of Egypt before the Pyramid age. When he came to Eng-
land in 1909 and examined the human remains in various
2 MEGALITHIC CULTURE IN INDONESIA
museums, he found that similar aliens could be recognised in
many other places in the Mediterranean and Western Asiatic
areas. 1 In studying the literature relating to the finding of these
significant remains he discovered that, although in the Mediter-
ranean area they were invariably associated with megalithic
monuments, this association did not always obtain in Asia, es-
pecially in those places where these alien people were found in
greatest number and purity. The examination of these data,
and of the distribution of megalithic monuments, led him to
conclude that these aliens had migrated into the Mediterranean
area and had adopted, directly or indirectly, from Egyptian
sources, the custom of building megalithic monuments.
These views were communicated to the Royal Anthropological
Institute informally in the course of a discussion on 9th May,
1911, having already been set forth in the MSS. of the "Ancient
Egyptians," which was then ready for printing. But the chance
discovery of unmistakable representatives of the same Armenoid
racial type in the Chatham Islands started a world-wide search
for further evidence. He came to the conclusion that these
Armenoid traits afforded definite evidence of a widespread move-
ment of people, who built megalithic structures wherever they
went Dr. Rivers' Presidential Address served to crystallise
Prof. Elliot Smith's ideas, for the two investigations were com-
plementary the one of the other. In his Presidential Address
to the same section of the British Association in the following
year, Prof. Elliot Smith emphasised his adhesion to the views
of Dr. Rivers, and opened a discussion in which he put forward
the view that megalithic monuments, in whatever part of the
world they may be found, showed such similarities of structure
and associations that they must have been the work of people
sharing a common culture. This thesis he has maintained with
further evidence in succeeding years.
In 1913 another link in the chain of evidence was forged
by Dr. Rivers, who showed that the megalithic monuments of
Oceania were probably the work of sun-worshipping immigrants. 2
This result constituted important support for the thesis of Prof.
Elliot Smith, for, in Europe and the western Mediterranean, there
is also a direct association between megalith-building and the
1 I am much indebted to Prof. Elliot Smith for this account.
worship of the sun. In this way the independent researches ol
Dr. Rivers and Prof. Elliot Smith were converging upon the
problem of accounting for the presence of megalithic structures in
various parts of the earth. Working on utterly different kinds
of material from opposite sides of the world, these two investi-
gators were arriving at the same general conclusions. In view
of the widespread interest in megalithic monuments, and their
bearing upon the early history of mankind, it became neces-
sary to endeavour to trace the course of this migration into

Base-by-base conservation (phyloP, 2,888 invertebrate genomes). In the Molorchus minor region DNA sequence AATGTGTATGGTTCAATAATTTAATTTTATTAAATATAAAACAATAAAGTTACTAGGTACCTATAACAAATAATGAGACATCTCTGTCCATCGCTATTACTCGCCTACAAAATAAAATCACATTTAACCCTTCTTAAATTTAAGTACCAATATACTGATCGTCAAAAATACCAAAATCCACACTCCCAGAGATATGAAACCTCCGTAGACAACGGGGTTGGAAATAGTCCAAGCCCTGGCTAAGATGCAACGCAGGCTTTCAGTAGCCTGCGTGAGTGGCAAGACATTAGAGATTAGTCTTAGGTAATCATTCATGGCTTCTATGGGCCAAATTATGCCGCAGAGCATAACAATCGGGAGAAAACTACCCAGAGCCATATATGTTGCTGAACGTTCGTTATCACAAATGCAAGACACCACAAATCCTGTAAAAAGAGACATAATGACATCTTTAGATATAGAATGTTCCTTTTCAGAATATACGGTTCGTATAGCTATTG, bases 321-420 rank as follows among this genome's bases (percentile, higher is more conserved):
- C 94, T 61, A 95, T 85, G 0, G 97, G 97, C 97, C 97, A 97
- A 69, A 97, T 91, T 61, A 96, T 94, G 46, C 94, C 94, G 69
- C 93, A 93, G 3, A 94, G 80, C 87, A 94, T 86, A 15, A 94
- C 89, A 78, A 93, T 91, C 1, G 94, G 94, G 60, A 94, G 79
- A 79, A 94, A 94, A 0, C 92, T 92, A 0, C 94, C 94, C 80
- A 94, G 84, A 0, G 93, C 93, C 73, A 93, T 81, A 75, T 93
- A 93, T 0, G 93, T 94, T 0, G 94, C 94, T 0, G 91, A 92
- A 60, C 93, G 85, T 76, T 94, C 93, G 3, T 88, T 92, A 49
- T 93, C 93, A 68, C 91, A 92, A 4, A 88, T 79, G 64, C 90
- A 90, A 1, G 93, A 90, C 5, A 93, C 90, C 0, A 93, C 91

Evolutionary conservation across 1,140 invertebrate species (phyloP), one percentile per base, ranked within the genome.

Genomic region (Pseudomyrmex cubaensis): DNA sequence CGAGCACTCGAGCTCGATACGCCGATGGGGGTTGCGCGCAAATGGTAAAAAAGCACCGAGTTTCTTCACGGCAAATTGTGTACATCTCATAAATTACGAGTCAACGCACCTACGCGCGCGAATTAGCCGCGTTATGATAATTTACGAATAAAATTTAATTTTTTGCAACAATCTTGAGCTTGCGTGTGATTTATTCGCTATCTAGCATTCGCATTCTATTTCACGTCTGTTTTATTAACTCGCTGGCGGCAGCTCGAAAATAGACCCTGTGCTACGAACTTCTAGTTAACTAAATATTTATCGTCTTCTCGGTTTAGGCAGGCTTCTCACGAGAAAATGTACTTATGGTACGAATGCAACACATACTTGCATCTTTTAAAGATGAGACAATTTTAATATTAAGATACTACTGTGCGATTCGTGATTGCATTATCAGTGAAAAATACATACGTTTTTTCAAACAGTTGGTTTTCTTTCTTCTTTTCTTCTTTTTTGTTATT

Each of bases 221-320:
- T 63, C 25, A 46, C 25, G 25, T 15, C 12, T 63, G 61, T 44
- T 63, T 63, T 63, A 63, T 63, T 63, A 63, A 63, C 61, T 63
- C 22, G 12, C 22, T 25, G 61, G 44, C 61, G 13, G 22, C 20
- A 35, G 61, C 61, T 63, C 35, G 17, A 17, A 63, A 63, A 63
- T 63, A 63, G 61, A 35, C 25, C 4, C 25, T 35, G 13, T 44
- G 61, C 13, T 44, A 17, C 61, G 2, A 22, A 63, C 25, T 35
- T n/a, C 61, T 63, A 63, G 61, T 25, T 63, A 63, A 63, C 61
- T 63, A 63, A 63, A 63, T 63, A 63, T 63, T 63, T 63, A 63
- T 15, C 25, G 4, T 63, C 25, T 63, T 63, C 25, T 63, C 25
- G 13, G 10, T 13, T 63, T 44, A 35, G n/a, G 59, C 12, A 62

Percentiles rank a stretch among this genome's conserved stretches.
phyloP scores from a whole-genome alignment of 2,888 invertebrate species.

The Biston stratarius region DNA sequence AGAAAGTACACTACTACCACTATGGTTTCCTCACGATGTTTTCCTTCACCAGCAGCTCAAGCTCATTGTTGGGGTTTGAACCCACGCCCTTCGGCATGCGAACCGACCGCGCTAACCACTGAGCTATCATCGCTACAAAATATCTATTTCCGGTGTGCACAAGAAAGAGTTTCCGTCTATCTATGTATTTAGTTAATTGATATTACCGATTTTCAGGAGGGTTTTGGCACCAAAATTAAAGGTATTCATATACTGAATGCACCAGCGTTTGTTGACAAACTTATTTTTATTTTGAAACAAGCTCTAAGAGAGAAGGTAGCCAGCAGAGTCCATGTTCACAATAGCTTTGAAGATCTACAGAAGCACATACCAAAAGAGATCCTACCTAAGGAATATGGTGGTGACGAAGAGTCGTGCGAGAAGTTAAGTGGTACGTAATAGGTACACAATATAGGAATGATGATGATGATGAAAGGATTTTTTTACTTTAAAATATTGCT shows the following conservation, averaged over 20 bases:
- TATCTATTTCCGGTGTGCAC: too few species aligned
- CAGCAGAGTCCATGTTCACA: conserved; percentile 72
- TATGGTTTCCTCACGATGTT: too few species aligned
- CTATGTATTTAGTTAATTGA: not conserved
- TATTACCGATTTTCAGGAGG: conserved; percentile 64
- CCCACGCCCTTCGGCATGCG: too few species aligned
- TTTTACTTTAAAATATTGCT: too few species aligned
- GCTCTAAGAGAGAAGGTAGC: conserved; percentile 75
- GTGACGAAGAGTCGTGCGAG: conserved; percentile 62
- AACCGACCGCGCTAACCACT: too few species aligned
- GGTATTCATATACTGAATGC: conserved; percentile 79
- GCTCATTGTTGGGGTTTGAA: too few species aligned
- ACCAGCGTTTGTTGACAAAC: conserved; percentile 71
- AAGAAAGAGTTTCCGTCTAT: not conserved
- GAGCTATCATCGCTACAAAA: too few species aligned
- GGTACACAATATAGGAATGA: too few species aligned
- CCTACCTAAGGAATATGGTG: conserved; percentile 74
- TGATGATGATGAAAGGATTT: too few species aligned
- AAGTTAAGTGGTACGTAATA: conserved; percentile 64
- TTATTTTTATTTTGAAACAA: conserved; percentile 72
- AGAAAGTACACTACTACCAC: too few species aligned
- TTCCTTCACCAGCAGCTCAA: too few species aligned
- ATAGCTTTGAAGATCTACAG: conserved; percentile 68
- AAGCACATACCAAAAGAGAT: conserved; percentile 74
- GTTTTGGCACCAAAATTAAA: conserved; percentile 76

The work which Dr. Rivers was carrying on in Melanesia,
and the constant discussions which we had maintained during
four years concerning the relationships of Indonesian beliefs and
customs to those of Melanesia and Polynesia, had fully persuaded
both of us that deep-seated cultural connections exist between
Oceania and Indonesia, and further, that the presence or absence
of megalithic culture in Indonesia, once firmly established, would
go far towards confirming or disproving the arguments of Dr.
Rivers and Prof. Elliot Smith. Indonesia occupies a position
of peculiar importance in relation to the main argument as to
the origin and nature of megalithic monuments, for it forms
the sieve through which any extensive migration from the West
to Oceania must pass. Any migration into the Pacific of sun-
worshipping megalith-builders should have left traces of their
passage in Indonesia. Dr. Rivers suggested that the evidence
for the existence of megalithic monuments and the sun-cult in
Indonesia should be collected and examined, and this task was
begun by me in the autumn of 1913.
If the problem that Dr. Rivers had to solve in Oceania
was complicated, the conditions under which it had to be
attempted were simple compared with those obtaining in Indo-
nesia. For the latter region is in intimate relationship with the
Asiatic continent, and has been exposed to a great variety of
cultural influences, from the effects of which it has shielded
Melanesia. Moreover, it includes a number of islands, such as
Java, which have been the seats of a variety of relatively high
civilisations for many centuries. Thus the problems of
Indonesia are vastly more complicated than those of Melanesia.
Evidence points to the possibility of a connection between India
4 MEGALITHIC CULTURE IN INDONESIA
and Java as early as 700 B.C., 1 a regular commerce being main-
tained between the two countries. Other influences, such as
those of the Chinese and the Arabs, have been at work in later
centuries. Moreover, the great activities displayed by the
Malays of Menangkabau in Sumatra, who have spread over the
East Indian Archipelago, occupying the littoral of many of the
islands, in many places together with Chinese traders, have
added to the complexity of ethnological problems in Indonesia.
But, in spite of this, many parts of Indonesia are inhabited by